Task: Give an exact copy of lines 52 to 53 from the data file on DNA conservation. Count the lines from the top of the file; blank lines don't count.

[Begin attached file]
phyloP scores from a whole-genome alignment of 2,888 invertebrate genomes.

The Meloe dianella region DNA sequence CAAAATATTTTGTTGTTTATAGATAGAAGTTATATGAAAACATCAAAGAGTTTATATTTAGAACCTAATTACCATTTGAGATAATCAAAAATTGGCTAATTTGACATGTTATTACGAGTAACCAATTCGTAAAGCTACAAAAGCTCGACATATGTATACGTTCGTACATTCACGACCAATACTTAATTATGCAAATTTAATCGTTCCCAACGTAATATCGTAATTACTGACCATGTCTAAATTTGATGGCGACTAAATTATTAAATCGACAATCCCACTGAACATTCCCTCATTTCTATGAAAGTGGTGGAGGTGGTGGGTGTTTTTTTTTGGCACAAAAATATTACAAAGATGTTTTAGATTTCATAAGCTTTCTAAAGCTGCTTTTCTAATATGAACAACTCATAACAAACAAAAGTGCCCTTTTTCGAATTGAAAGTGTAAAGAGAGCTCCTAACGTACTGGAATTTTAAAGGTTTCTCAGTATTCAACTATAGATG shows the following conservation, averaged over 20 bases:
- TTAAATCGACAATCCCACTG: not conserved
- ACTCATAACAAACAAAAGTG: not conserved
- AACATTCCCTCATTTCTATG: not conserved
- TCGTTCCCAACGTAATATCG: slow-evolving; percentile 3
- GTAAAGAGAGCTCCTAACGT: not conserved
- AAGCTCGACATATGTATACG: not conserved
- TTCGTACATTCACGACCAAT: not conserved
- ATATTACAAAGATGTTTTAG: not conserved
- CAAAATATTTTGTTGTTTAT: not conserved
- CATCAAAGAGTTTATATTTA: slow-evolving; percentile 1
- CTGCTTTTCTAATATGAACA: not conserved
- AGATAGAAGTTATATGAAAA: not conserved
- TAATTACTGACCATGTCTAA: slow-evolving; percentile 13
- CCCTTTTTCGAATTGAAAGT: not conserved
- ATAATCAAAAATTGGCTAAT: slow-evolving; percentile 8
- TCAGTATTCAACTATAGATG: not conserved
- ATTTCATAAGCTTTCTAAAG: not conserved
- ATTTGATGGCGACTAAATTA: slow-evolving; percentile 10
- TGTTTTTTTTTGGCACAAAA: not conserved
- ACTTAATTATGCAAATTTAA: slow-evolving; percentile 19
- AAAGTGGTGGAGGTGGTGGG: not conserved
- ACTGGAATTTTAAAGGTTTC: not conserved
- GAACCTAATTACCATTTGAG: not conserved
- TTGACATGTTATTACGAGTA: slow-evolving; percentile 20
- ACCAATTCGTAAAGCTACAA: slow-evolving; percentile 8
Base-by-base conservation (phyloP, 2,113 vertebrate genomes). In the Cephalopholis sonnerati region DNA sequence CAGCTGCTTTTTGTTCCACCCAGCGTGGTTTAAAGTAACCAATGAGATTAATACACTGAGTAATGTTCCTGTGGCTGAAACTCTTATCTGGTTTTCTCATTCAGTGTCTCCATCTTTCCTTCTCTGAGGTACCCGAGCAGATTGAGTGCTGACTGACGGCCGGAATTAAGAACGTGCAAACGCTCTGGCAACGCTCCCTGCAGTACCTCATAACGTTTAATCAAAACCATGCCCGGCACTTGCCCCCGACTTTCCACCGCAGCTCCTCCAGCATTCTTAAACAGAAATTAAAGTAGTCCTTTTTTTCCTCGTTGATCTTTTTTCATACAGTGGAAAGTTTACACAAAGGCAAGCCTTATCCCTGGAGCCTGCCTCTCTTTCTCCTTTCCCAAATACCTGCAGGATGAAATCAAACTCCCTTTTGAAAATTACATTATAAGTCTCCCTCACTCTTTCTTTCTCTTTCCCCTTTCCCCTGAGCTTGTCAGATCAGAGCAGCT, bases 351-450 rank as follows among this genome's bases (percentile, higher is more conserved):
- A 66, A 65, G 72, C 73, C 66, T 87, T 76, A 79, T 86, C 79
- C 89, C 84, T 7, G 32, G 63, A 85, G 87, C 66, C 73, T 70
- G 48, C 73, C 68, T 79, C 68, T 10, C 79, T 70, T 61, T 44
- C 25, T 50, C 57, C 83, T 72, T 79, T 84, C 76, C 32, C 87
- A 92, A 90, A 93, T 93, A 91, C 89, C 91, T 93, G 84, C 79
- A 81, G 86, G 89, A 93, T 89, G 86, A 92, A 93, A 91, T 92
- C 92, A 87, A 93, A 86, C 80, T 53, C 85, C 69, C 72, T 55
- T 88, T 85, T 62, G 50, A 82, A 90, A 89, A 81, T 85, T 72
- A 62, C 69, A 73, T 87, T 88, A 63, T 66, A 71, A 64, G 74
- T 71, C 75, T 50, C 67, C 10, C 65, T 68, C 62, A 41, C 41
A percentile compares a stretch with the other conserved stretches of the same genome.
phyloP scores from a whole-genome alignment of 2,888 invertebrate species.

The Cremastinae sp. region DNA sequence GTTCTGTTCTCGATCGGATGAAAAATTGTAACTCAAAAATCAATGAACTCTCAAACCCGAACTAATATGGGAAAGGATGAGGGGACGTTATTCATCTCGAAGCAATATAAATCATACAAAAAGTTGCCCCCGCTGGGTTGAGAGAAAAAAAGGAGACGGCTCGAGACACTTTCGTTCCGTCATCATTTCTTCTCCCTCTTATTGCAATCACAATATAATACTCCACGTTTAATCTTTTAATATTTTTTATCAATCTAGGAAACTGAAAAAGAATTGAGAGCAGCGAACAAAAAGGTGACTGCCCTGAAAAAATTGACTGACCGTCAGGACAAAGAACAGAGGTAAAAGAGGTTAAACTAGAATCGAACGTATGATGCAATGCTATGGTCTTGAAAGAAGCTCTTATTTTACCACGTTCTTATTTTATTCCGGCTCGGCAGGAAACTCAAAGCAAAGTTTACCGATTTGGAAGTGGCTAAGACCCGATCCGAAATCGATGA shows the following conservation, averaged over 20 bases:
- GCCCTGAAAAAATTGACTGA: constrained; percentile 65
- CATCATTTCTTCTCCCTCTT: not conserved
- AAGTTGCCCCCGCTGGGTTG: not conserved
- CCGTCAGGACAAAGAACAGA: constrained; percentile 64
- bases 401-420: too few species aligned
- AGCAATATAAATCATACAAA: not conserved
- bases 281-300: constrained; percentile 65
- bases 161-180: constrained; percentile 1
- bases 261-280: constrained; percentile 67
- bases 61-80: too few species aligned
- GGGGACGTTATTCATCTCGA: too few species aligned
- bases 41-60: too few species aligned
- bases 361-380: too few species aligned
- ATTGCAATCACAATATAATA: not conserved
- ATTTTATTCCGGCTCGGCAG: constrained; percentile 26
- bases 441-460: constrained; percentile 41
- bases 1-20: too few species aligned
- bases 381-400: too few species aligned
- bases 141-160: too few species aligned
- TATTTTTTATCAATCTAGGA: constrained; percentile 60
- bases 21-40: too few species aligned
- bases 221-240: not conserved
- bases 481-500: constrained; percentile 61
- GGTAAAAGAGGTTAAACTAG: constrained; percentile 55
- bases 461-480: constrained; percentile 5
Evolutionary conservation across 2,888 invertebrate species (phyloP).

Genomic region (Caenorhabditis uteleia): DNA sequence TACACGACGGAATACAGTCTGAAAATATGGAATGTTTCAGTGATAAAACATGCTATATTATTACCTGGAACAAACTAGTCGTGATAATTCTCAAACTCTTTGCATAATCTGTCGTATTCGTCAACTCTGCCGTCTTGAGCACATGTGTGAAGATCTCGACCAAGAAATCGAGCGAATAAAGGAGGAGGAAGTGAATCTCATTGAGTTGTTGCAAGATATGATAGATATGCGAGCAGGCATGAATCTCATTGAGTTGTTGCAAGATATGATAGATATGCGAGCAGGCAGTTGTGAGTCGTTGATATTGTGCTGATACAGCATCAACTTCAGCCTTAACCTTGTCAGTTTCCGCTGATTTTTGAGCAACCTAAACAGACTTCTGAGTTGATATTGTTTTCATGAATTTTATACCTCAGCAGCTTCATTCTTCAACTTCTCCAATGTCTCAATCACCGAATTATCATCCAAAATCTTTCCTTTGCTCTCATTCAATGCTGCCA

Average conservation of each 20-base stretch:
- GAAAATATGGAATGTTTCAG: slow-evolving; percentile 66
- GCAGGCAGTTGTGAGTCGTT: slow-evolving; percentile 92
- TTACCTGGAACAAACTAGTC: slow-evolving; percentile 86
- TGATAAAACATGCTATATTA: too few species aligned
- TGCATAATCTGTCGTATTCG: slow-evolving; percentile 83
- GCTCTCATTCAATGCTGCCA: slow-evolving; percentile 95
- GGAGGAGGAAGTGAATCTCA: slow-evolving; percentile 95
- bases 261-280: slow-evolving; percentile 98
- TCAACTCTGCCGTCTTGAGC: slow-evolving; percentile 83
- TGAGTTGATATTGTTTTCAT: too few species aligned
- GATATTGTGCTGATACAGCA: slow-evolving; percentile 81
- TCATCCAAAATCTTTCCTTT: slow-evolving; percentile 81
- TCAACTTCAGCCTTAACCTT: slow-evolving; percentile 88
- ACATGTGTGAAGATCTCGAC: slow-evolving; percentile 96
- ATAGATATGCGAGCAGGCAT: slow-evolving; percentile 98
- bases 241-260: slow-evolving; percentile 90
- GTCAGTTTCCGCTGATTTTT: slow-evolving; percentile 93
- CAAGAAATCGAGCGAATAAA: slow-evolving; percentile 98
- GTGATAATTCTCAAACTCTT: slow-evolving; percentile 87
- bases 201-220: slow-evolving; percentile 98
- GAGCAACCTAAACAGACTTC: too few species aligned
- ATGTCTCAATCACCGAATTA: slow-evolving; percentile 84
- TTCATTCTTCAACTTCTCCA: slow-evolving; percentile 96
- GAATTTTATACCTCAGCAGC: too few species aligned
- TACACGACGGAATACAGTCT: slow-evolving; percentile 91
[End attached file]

- GGGGACGTTATTCATCTCGA: too few species aligned
- bases 41-60: too few species aligned